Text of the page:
Ethics Review Committees in the Nordic Countries: History, Organization, and Assignments
Author(s)Solbakk, Jan Helge
Regional Ethics Committees
Research Ethics Committees
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HEC (Hospital Ethics Committee) Forum. 1991; 3(4): 215-220.
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Jamaica : Parliamentary Oversight of Public Finances--An Institutional ReviewWorld Bank (Washington, DC, 2013-11-14)Sound legislative oversight of public finances is crucial to ensure efficiency and effectiveness of public spending. All national governments, and particularly those that are accountable to their citizens through free elections and the voice of civil society, are concerned with the efficiency and efficacy of public finances. More broadly, well-functioning parliaments promote good governance; enhance transparency and accountability, including for public expenditures and their results; widen public discourse on national priorities and options; and build better partnerships between officials and representatives and their electorate. In all this, those among the citizenry with the least have the most to gain. This report responds to a request from the Government of Jamaica to review the structure and capacity of the Parliament of Jamaica to undertake its constitutional role with respect to oversight of the nation's public finances. Jamaica's Parliament is the country's supreme legislative body, consisting of an elected House of Representatives and an appointed Senate (Upper House), as well as the Queen or her representative, as the ceremonial head, and the Governor General. The Government of Jamaica has amended various legislations to adopt a Fiscal Responsibility Framework (FRF). The FRF includes specific fiscal targets as well as provisions to include the Ministry of Finance (MOF) and public service control over expenditures and lending.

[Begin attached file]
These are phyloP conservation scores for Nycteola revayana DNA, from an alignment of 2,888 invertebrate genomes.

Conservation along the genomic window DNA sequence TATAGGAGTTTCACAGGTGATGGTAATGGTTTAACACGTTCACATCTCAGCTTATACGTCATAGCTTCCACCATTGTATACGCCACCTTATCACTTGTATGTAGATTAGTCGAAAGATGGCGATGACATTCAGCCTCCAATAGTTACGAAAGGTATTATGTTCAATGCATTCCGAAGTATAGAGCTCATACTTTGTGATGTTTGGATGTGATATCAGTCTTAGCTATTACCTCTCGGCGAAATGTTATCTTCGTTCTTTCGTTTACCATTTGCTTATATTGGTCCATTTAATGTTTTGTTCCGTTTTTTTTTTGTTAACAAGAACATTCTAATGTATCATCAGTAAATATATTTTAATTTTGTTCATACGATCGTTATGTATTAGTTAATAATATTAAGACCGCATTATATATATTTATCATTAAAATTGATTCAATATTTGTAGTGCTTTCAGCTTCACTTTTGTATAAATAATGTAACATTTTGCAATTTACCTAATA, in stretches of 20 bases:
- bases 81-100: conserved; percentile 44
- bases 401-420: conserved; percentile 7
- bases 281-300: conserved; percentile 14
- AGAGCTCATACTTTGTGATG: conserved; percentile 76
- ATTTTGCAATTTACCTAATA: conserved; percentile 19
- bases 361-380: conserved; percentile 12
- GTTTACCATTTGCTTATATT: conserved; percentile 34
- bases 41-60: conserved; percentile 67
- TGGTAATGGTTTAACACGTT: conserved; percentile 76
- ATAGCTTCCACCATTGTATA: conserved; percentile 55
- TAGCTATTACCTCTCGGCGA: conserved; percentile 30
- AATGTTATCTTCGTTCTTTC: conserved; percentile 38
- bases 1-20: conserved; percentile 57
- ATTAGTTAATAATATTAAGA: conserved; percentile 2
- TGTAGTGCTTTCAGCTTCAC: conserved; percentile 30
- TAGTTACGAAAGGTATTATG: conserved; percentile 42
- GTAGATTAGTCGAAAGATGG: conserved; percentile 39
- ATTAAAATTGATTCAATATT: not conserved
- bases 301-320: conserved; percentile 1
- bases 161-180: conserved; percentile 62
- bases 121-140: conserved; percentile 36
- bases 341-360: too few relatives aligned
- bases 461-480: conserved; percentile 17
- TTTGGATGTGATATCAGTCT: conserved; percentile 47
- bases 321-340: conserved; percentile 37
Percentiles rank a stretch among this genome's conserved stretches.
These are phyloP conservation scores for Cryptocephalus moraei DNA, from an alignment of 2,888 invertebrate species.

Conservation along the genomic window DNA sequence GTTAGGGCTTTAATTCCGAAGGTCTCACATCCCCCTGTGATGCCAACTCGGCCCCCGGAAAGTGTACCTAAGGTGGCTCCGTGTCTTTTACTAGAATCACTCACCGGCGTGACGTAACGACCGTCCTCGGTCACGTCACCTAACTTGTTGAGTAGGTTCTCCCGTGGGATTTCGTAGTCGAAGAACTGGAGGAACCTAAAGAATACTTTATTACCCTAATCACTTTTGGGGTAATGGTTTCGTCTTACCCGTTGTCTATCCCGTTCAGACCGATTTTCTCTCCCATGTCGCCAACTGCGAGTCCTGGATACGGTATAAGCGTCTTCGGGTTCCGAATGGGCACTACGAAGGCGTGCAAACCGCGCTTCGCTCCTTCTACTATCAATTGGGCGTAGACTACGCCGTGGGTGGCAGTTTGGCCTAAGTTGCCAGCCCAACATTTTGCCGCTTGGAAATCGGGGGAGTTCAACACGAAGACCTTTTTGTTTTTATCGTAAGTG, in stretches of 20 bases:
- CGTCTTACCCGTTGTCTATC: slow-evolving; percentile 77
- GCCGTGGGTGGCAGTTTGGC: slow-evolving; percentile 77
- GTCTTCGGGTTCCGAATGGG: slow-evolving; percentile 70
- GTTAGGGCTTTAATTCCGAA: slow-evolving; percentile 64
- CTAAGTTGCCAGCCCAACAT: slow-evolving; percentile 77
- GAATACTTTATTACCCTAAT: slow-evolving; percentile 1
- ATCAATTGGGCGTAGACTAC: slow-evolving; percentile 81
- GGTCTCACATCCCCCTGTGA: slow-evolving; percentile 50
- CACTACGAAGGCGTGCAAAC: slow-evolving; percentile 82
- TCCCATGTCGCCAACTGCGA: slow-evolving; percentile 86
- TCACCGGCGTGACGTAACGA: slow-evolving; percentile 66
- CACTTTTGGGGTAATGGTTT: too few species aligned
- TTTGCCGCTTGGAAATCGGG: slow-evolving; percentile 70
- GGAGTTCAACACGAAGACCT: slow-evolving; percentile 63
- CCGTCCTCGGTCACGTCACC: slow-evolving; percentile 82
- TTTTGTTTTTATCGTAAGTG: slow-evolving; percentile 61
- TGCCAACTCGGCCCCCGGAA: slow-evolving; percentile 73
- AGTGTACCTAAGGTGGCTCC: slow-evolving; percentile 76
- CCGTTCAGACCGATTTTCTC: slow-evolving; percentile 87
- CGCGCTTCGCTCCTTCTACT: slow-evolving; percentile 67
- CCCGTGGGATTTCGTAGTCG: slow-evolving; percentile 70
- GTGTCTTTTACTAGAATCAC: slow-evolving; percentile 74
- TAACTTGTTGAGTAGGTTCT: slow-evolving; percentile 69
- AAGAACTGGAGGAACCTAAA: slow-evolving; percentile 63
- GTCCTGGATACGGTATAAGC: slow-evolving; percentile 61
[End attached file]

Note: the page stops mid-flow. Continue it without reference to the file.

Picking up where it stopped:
The Rise of Research Ethics Committees in Western Europe: Some Concomitant ProblemsBergkamp, Lucas (2015-05-05)The rise of research ethics committees in Western Europe has accelerated since 1975 when the World Medical Association recommended that protocols for experiments involving human subjects be submitted to independent committees for consideration, comment, and guidance. This article describes the numbers, types, composition, function, authority, and problems of institutional, regional, and national research ethics committees in the Netherlands, Great Britain, West Germany, France, Switzerland, and Sweden. Among the problems are lack of authority to require ethical review, underrepresentation of nonmedical members, inconsistencies in definitions of and standards for human experimentation, and nonconsideration of the rights of investigators as well as subjects. The author urges legislation to strengthen the self regulating mechanism of research ethics committees. (KIE abstract)